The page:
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From Maine To Spain; Or, 'Why Do We Care About Presidential Holidays?'

The Obamas at Pirate's Island Golf, in Panama City Beach, Florida, last weekend. Mandel Ngan/AFP hide caption

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Mandel Ngan/AFP

On Thursday, President Obama and his family will travel to Massachusetts, for a ten-day vacation on Martha's Vineyard.

Have you heard the chorus of critics crying foul?  "Has the White House Gone Tone Deaf?" (Politics Daily). "Does He Get It?" (RealClearPolitics.com).

The mad motet began a few weeks ago, when Michelle Obama traveled to Spain. A New York Daily News columnist called her "a modern-day Marie Antoinette" and a "material girl."

Responding to calls or them to visit the Gulf of Mexico, the first family took a weekend-long trip to Florida. They played miniature golf. They swam.

"...the president’s staff kept photographers at bay while he took a dip in waters off Panama City Beach," Jeremy W. Peters, a reporter for The New York Times, tells us. "No bare-chested shots this time."

On Slate, Anne Applebaum starts her most-recent column with a rhetorical question: "Why do we care about presidential holidays?"

I don't know for certain, but I'm blaming the Kennedys, whose photogenic touch-football games and elegant yachts set a standard to which later presidents could only aspire. They did have precursors: Franklin Roosevelt was photographed fishing in Florida, riding horseback, even swimming on a pebbly beach. And there are many, many pictures of his distant cousin Theodore holding up his hunting trophies in exotic forests.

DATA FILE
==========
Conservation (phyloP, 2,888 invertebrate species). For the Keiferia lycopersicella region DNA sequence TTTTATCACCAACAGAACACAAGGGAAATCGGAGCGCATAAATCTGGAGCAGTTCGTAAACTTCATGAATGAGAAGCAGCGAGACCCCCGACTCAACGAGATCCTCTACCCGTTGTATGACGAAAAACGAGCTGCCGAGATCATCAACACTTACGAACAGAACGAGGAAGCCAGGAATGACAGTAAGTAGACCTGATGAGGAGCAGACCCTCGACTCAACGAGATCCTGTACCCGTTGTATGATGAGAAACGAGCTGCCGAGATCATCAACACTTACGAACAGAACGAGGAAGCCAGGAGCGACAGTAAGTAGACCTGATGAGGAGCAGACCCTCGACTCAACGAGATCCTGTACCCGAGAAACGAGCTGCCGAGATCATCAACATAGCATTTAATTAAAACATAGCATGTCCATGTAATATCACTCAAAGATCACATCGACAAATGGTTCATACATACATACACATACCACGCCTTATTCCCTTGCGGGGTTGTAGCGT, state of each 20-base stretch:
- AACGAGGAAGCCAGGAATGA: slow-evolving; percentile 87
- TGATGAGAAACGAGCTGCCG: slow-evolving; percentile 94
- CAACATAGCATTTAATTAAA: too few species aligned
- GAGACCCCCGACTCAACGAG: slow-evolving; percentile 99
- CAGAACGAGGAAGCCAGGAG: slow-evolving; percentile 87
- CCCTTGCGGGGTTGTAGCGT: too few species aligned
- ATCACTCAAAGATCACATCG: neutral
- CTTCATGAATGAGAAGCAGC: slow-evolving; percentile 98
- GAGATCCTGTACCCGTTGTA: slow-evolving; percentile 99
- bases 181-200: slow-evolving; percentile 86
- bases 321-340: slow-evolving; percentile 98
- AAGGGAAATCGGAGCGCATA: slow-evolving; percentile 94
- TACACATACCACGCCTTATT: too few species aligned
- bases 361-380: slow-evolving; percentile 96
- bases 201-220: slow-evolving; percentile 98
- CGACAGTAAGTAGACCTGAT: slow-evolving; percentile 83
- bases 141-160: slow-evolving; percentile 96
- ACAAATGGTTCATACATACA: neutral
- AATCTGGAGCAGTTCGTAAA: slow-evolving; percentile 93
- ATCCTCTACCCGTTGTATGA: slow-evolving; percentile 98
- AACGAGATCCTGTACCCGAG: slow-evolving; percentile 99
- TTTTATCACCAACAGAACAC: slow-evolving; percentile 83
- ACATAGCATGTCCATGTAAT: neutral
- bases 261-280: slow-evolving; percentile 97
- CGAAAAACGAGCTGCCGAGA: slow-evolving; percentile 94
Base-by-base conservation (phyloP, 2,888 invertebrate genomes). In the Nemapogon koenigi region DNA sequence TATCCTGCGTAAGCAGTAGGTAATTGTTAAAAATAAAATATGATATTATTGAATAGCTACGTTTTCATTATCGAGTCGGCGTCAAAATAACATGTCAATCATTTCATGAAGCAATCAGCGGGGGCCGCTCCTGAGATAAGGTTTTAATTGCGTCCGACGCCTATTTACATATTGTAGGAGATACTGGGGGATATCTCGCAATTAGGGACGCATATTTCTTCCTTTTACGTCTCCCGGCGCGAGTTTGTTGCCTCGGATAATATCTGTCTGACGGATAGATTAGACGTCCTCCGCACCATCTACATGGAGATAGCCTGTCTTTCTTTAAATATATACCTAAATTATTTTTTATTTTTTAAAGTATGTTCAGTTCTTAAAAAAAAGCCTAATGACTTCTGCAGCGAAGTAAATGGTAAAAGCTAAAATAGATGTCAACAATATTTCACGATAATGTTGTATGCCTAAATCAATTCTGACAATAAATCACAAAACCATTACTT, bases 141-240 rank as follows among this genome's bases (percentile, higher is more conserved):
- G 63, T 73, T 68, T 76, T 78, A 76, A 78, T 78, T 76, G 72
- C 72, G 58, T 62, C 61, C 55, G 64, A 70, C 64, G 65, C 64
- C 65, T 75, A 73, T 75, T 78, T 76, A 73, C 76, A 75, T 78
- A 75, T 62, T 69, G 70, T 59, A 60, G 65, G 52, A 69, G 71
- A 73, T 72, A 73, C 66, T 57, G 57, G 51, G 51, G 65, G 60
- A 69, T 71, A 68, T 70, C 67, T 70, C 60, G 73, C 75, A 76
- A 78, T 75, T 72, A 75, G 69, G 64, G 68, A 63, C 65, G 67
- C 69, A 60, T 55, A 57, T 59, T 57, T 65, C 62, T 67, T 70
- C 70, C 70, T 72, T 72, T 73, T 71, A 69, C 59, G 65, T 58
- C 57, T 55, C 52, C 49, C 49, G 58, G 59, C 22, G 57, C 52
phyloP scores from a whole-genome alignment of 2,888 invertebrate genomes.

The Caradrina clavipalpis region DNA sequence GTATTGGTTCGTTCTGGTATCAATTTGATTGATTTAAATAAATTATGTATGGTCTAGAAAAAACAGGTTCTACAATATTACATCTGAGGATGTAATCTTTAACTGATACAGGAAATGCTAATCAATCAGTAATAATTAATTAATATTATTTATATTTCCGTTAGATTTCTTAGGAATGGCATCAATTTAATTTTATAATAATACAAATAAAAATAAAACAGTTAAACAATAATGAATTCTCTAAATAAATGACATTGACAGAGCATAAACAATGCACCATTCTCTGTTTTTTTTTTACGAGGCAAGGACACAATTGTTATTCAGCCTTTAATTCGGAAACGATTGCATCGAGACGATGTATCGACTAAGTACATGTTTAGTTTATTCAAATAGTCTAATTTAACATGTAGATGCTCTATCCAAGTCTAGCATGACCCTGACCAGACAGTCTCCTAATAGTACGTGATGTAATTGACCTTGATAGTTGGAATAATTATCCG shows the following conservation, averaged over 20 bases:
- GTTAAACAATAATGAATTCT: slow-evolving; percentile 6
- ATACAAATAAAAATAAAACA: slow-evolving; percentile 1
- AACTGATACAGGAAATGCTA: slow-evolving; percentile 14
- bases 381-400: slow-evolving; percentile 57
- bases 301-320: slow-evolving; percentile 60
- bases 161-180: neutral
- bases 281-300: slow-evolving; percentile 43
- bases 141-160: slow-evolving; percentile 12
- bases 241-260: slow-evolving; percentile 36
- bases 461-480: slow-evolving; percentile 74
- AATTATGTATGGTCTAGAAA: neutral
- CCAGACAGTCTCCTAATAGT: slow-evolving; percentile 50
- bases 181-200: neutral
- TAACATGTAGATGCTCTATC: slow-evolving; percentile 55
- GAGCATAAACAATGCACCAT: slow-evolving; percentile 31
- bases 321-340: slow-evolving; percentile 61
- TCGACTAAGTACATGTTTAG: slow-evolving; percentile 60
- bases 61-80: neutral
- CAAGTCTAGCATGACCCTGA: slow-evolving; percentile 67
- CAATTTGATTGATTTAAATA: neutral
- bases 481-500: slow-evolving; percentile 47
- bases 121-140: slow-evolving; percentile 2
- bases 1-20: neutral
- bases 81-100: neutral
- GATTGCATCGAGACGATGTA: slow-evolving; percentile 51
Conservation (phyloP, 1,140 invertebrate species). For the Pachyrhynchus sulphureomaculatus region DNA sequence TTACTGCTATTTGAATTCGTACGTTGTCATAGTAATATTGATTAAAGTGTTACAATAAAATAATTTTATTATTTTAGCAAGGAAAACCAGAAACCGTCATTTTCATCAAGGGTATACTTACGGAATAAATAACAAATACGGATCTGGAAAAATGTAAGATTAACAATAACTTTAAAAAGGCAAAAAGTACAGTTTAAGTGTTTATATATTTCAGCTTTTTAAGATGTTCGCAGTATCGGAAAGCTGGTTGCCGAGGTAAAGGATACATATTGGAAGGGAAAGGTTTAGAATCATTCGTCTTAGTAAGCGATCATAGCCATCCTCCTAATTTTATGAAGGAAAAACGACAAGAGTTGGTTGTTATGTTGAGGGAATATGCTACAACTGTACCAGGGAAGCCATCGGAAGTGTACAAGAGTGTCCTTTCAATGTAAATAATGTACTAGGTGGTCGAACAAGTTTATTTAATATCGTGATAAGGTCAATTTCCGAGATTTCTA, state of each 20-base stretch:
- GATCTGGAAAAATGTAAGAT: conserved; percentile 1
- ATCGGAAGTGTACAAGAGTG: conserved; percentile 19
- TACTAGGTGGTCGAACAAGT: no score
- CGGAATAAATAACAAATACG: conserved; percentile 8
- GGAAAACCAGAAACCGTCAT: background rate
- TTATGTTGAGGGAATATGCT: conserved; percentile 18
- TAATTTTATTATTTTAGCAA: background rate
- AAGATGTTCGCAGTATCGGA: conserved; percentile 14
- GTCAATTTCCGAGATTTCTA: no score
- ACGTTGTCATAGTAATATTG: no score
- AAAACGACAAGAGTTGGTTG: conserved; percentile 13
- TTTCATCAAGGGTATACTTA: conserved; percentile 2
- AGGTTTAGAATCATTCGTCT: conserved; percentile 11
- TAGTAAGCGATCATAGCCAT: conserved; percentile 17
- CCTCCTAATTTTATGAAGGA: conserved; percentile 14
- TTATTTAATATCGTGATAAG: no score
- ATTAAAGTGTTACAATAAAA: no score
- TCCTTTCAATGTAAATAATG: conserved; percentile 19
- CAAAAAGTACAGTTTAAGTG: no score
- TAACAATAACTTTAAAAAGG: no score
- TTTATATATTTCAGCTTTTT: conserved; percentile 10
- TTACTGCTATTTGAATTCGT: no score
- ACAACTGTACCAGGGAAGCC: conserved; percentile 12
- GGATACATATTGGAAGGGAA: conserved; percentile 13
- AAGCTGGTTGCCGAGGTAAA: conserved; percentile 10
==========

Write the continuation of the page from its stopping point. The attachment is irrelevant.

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"Let the Obama family go on vacation," she concludes. "Let them go wherever they want."

Let them do whatever they want. Let the president work out, play basketball. Let the first lady read a good novel, have lunch with whomever she pleases. Let's not talk about them for a few weeks. This is what mid-August is for. Why do we need to think about them when we're on vacation, too?

Applebaum wonders why Presidents Obama and Clinton — both of whom vacationed on Martha's Vineyard — took so much grief for their summer trips.

"...only two presidents in recent memory have not had vacation homes of their own," she notes. "Not coincidentally, it is their vacation choices that have been most heavily criticized."

The Bushes had acreage and homes in Texas and Maines. The Reagans traveled to Rancho del Cielo. The Carters took trips to Georgia. The Fords loved the Vail Valley, in Colorado.

In "The First Family's Forced Vacations," Applebaum asks a few other questions: "Why, exactly, is borrowing or renting someone's house more elitist than owning one?"

Why is Martha's Vineyard snobbier than Kennebunkport, Hyannis Port, or even a private Texas ranch?

I don't know, but that's what everyone said, and thus were the Clintons forced to take a pretend "vacation" in Jackson Hole, Wyo. During this "vacation," they had to provide photo opportunities to the press, in order to prove that they really were normal Americans — which, of course, they patently were not. No president, once elected, is ever a normal American again.